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Development. 2000 Nov;127(22):4811-23.

Autoregulation of Shh expression and Shh induction of cell death suggest a mechanism for modulating polarising activity during chick limb development.

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Department of Anatomy and Physiology, Wellcome Trust Biocentre, University of Dundee, Dow Street, Dundee DD1 5EH, UK.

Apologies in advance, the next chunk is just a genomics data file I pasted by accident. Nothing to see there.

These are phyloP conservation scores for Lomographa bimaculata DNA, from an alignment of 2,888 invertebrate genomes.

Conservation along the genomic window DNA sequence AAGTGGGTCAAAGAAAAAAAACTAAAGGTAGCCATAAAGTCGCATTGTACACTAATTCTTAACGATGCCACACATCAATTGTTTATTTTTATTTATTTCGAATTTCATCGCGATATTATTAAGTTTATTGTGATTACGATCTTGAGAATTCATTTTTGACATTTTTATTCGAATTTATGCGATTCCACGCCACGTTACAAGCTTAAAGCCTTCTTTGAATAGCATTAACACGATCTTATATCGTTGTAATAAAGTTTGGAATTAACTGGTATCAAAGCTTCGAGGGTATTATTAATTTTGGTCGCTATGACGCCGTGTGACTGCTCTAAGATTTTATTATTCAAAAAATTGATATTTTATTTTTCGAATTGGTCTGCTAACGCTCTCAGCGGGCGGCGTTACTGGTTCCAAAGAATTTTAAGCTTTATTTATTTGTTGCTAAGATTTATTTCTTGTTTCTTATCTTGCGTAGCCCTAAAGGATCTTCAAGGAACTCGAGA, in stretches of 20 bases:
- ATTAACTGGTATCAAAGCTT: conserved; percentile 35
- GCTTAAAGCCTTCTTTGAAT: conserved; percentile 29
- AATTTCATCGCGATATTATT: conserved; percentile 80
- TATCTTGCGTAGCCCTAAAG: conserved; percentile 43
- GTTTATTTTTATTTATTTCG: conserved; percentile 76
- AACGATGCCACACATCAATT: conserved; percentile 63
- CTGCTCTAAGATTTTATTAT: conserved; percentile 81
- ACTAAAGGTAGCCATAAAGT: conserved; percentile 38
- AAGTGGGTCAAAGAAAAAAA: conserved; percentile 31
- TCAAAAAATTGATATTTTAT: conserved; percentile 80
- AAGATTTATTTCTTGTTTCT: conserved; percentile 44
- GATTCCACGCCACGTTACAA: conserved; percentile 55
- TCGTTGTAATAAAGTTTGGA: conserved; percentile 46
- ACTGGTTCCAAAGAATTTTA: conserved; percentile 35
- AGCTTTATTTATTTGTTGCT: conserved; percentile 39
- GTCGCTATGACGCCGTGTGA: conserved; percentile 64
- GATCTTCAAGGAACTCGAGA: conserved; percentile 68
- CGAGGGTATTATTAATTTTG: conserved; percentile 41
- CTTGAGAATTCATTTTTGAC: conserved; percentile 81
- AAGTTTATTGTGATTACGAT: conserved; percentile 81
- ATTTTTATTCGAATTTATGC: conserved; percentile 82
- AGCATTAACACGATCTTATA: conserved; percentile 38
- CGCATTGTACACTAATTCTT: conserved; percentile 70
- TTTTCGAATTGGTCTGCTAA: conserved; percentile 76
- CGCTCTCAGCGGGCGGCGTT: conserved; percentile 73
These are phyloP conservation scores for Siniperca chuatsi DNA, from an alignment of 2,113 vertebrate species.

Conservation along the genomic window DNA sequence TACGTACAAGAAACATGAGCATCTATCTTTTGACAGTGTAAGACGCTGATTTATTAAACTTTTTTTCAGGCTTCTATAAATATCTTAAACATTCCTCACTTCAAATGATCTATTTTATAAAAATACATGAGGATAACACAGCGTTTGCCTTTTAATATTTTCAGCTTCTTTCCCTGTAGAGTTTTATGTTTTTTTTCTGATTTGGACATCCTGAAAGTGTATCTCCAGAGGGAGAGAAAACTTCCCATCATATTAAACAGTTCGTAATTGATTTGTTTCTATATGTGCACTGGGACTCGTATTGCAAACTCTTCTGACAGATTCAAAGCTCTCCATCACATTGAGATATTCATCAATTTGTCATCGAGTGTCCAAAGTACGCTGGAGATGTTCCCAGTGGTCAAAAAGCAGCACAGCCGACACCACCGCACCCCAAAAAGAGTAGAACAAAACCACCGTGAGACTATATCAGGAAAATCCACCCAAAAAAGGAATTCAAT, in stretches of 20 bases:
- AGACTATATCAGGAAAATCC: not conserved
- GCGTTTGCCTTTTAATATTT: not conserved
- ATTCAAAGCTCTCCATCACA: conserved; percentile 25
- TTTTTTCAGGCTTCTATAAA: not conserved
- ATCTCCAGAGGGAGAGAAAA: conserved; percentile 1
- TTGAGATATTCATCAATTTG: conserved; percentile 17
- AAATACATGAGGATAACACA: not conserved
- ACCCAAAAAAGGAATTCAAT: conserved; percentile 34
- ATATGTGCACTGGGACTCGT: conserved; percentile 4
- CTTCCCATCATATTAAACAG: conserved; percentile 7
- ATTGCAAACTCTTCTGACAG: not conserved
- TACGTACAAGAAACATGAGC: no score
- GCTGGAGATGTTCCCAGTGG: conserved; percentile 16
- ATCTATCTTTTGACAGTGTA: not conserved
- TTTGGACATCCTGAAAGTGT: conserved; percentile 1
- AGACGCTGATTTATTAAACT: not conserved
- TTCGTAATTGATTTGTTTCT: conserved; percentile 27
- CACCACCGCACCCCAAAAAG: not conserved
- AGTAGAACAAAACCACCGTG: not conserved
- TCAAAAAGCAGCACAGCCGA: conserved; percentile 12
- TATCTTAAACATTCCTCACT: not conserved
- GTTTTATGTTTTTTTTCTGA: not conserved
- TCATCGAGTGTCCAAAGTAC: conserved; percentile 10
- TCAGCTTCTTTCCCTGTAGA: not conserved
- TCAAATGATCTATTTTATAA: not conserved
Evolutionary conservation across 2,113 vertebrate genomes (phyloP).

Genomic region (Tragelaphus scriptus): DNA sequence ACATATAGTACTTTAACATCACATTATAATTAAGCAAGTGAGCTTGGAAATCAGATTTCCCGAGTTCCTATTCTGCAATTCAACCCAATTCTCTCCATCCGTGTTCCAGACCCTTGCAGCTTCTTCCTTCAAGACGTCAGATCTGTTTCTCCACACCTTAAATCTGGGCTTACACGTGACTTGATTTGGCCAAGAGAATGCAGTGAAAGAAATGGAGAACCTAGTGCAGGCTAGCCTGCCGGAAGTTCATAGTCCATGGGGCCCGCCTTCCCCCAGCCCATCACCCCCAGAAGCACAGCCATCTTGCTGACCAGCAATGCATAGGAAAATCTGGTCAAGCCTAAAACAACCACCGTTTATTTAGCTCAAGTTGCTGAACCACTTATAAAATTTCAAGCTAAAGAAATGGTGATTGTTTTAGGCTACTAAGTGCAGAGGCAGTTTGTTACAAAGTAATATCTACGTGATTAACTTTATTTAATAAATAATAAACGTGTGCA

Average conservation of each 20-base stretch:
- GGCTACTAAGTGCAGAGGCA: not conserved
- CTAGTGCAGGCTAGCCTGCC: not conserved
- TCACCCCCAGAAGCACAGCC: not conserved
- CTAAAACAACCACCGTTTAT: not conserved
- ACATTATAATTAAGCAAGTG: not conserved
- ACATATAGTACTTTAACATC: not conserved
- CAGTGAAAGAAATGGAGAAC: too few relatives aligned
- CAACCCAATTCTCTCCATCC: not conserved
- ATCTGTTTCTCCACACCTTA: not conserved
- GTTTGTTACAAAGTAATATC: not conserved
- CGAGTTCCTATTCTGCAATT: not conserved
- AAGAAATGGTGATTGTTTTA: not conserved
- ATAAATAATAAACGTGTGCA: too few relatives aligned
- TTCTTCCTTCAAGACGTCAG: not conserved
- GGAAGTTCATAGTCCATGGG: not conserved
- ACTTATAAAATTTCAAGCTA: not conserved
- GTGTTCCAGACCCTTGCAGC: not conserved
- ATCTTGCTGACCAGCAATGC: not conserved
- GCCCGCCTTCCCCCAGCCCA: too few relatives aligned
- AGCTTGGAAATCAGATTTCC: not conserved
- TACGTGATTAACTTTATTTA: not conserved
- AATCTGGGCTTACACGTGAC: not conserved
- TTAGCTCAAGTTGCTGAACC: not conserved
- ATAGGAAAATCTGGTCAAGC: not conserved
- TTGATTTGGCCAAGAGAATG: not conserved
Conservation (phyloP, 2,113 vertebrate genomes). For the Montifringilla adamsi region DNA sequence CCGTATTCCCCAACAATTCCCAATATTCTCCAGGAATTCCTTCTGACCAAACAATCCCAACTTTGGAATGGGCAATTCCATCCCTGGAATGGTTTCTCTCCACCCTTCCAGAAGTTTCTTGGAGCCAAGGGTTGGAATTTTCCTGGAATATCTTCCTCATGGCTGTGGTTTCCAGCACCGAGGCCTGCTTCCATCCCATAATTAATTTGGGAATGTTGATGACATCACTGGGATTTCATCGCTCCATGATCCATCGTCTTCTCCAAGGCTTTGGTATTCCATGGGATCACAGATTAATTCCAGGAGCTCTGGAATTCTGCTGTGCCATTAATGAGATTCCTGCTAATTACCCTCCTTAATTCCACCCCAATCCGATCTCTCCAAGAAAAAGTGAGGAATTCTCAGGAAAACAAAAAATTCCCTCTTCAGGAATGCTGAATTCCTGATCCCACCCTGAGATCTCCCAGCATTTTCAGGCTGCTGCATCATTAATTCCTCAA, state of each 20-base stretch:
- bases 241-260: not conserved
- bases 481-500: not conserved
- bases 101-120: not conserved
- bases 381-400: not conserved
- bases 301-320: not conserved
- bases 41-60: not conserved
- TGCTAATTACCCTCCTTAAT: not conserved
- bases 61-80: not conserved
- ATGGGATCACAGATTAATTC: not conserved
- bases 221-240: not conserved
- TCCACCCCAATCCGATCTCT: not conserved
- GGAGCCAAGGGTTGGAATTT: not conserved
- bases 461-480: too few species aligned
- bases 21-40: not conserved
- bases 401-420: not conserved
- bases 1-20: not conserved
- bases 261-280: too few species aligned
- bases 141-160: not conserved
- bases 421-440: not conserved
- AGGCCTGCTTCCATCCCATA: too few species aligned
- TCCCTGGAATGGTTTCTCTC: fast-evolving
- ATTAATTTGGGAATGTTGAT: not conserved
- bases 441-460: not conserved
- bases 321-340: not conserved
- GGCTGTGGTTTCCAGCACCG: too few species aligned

The polarising region expresses the signalling molecule sonic hedgehog (Shh), and is an embryonic signalling centre essential for outgrowth and patterning of the vertebrate limb. Previous work has suggested that there is a buffering mechanism that regulates polarising activity. Little is known about how the number of Shh-expressing cells is controlled but, paradoxically, the polarising region appears to overlap with the posterior necrotic zone, a region of programmed cell death. We have investigated how Shh expression and cell death respond when levels of polarising activity are altered, and show an autoregulatory effect of Shh on Shh expression and that Shh affects cell death in the posterior necrotic zone. When we increased Shh signalling, by grafting polarising region cells or applying Shh protein beads, this led to a reduction in the endogenous Shh domain and an increase in posterior cell death. In contrast, cells in other necrotic regions of the limb bud, including the interdigital areas, were rescued from death by Shh protein. Application of Shh protein to late limb buds also caused alterations in digit morphogenesis. When we reduced the number of Shh-expressing cells in the polarising region by surgery or drug-induced killing, this led to an expansion of the Shh domain and a decrease in the number of dead cells. Furthermore, direct prevention of cell death using a retroviral vector expressing Bcl2 led to an increase in Shh expression. Finally, we provide evidence that the fate of some of the Shh-expressing cells in the polarising region is to undergo apoptosis and contribute to the posterior necrotic zone during normal limb development. Taken together, these results show that there is a buffering system that regulates the number of Shh-expressing cells and thus polarising activity during limb development. They also suggest that cell death induced by Shh could be the cellular mechanism involved. Such an autoregulatory process based on cell death could represent a general way for regulating patterning signals in embryos.

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